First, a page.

News
Leave a comment

How “The Holdovers” writer was inspired by Michelangelo to create a “broken” holy family

How “The Holdovers” writer was inspired by Michelangelo to create a “broken” holy family
How “The Holdovers” writer was inspired by Michelangelo to create a “broken” holy family


Years ago, while visiting Florence, Italy’s famed Uffizi gallery, screenwriter David Hemingson found himself captivated by the famed painting of the holy family known as the Doni Tondo. That wouldn’t be noteworthy, given the work’s notoriety, except for its role in inspiring “The Holdovers” and the three lonely people at its heart.

Like Michelangelo’s masterpiece, “The Holdovers,” directed by Alexander Payne, is a period piece set inside a memory bubble. The film rewinds to December 1970 and the cusp of Christmas break for Barton, an Ivy League feeder school for boys in suburban Massachusetts. While most students head home, the kids who cannot remain on school grounds, supervised by raspy classics teacher Paul Hunham (Paul Giamatti), the least suited for the job.

Paul is not a people person, preferring to draw meaning from the ancient Romans and Greeks instead of connecting with the people around him. Somehow he wrangles a group of five surly boys until one of their rich fathers comes through and whisks away four.

The doubly abandoned remainder, the moody Angus Tully (Dominic Sessa), is miserable to be stuck with his teacher and the school’s head cook Mary Lamb (Da’Vine Joy Randolph).

Trade these three for Joseph, Mary and the infant Jesus, and . . . to be honest the parallels still might not be all that clear. Both Paul and Hemingson might implore us to look a little more closely, though. “In an analogous sense, it boils down to: Can I make a family at Christmas from these three very broken, very different people?” Hemingson told Salon in a recent Zoom interview.  “I wanted to enfranchise all of these characters and have it be almost the Holy Family.”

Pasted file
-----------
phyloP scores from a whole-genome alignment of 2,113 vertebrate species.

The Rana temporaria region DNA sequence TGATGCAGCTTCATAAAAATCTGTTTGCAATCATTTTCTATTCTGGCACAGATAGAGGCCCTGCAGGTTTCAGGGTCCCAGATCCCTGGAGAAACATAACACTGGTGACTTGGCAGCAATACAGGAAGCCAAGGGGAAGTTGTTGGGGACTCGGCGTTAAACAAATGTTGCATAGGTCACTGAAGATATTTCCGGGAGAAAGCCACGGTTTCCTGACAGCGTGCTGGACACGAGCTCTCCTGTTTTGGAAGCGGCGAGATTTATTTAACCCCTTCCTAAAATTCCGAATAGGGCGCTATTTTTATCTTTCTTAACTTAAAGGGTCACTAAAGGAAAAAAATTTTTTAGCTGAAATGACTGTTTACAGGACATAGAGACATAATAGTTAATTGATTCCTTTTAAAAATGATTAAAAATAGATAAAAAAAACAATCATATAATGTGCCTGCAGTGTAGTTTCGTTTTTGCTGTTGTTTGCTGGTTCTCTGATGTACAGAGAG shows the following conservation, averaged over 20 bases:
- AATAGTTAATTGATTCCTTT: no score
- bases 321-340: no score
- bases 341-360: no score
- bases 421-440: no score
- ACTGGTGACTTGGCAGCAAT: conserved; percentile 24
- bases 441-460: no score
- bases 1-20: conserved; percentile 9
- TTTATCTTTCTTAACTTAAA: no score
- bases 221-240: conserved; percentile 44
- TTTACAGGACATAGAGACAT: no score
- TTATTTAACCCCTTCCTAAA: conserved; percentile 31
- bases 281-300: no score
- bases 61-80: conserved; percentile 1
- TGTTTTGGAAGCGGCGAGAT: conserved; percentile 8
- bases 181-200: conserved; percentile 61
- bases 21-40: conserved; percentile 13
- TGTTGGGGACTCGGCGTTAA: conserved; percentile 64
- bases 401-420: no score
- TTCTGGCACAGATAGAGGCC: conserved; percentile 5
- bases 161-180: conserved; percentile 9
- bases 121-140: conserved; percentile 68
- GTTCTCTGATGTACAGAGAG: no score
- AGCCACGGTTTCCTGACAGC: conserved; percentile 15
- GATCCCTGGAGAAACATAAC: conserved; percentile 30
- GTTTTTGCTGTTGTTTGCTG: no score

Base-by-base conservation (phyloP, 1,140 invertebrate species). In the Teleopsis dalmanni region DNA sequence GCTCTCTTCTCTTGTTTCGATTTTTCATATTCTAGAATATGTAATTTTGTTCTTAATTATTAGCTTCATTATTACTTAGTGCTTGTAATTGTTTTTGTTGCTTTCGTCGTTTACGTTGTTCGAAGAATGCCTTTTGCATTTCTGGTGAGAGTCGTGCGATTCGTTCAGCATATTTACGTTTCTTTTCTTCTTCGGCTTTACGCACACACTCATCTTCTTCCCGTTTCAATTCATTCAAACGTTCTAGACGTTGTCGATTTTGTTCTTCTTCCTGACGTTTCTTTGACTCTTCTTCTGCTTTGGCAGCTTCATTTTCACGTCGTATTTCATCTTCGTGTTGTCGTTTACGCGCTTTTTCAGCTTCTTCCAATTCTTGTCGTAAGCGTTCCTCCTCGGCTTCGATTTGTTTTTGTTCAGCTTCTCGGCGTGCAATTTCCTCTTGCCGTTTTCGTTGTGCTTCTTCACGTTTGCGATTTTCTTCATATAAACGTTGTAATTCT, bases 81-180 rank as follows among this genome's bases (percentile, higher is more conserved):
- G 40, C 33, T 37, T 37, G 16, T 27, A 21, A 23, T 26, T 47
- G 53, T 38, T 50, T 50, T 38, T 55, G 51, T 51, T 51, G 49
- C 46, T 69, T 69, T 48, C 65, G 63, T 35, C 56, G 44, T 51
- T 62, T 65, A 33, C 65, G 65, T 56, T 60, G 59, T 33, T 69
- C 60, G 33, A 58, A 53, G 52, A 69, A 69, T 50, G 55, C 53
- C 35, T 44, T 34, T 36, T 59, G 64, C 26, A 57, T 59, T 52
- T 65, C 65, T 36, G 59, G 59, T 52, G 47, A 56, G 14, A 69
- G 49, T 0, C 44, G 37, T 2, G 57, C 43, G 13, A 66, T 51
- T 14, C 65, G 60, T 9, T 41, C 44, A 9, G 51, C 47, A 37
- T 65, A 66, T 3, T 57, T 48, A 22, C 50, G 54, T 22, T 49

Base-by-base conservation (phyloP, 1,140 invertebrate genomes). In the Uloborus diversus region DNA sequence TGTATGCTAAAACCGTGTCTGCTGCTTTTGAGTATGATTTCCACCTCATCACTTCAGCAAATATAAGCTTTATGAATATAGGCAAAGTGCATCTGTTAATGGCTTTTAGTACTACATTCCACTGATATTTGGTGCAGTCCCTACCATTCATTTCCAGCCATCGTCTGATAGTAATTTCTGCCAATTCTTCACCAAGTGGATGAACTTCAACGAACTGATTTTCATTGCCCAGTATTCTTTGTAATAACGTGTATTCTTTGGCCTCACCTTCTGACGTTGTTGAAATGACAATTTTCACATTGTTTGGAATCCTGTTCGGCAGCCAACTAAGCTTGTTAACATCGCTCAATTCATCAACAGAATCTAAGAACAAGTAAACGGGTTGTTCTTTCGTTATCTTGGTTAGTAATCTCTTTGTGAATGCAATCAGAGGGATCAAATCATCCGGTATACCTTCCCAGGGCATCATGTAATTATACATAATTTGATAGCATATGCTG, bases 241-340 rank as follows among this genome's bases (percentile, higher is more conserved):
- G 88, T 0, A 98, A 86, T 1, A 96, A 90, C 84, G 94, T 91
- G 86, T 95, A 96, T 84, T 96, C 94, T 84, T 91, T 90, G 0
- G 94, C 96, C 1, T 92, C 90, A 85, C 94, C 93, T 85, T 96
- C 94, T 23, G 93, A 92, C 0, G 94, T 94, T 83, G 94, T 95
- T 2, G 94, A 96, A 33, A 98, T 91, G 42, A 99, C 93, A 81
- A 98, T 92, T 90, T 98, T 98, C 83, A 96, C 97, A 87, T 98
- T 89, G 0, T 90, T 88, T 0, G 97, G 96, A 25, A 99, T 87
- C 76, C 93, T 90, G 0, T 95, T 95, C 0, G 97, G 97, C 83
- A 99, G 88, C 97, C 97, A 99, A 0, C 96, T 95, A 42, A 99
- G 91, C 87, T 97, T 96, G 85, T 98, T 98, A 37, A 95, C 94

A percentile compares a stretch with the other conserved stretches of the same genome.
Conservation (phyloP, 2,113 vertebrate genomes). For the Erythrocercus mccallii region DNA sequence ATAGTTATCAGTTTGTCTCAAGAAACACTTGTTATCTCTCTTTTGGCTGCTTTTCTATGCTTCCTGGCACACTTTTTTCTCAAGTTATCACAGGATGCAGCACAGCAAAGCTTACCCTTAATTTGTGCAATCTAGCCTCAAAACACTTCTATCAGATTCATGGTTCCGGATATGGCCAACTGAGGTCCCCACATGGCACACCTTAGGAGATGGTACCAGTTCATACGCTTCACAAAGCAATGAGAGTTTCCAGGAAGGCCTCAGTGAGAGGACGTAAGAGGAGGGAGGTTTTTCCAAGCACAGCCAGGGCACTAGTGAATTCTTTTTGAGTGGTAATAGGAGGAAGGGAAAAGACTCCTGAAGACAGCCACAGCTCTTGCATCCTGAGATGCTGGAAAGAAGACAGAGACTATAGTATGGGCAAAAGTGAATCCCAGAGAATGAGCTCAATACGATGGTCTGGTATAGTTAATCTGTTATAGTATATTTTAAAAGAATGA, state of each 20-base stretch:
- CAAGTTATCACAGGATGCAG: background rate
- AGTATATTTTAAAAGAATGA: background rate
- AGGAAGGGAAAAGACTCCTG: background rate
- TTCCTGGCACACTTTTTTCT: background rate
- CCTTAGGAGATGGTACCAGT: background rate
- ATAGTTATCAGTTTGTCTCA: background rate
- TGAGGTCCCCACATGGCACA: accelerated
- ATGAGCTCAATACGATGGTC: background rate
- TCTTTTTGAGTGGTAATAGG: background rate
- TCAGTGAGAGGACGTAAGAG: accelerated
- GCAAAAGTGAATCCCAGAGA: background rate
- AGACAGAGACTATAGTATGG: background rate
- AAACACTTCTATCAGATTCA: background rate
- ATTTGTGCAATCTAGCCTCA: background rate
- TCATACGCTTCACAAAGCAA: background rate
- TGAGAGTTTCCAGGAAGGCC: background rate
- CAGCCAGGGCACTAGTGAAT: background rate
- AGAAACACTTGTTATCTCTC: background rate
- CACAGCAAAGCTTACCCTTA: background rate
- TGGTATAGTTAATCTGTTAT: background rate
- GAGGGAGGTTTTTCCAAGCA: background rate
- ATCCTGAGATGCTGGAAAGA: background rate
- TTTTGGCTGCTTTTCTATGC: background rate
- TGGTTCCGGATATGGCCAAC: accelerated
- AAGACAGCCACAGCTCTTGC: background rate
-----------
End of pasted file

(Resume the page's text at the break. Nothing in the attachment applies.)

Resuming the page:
Only in this Christmas scene, father and child do not like each other, and the mother is grieving a son who was killed in the Vietnam War. But all of them are hurting in ways they only come to understand by spending time alone, together.

“My mother was my touchstone.”

“The Holdovers” treads that ambiguous middle ground between comedy and drama as these three grieving people slowly grow on each other, drawing comfort from their company. Helping this along is another inspiration taken from the Doni Tondo, in that Hemingson thinks of Barton’s temporarily vacant Barton school grounds as “a biodome.” 

“Boarding school is almost like a hermetically sealed environment, with very distinct rules and hierarchies,” he said. “There’s been a long sort of romantic history with boarding schools — and the production value is always good at boarding schools. So I think it’s a combination of the hermetically sealed sort of environment and the rules, which also give rise to drama.”

Hemingon’s movie joins a cadre of critically acclaimed and award-nominated movies about prep school life – “Dead Poets Society,” “Goodbye, Mr. Chips” and “Rushmore,” to name a few. He’s also drawing from what he knows, having attended a place like Barton, only not as one of the rich kids. He was a scholarship student.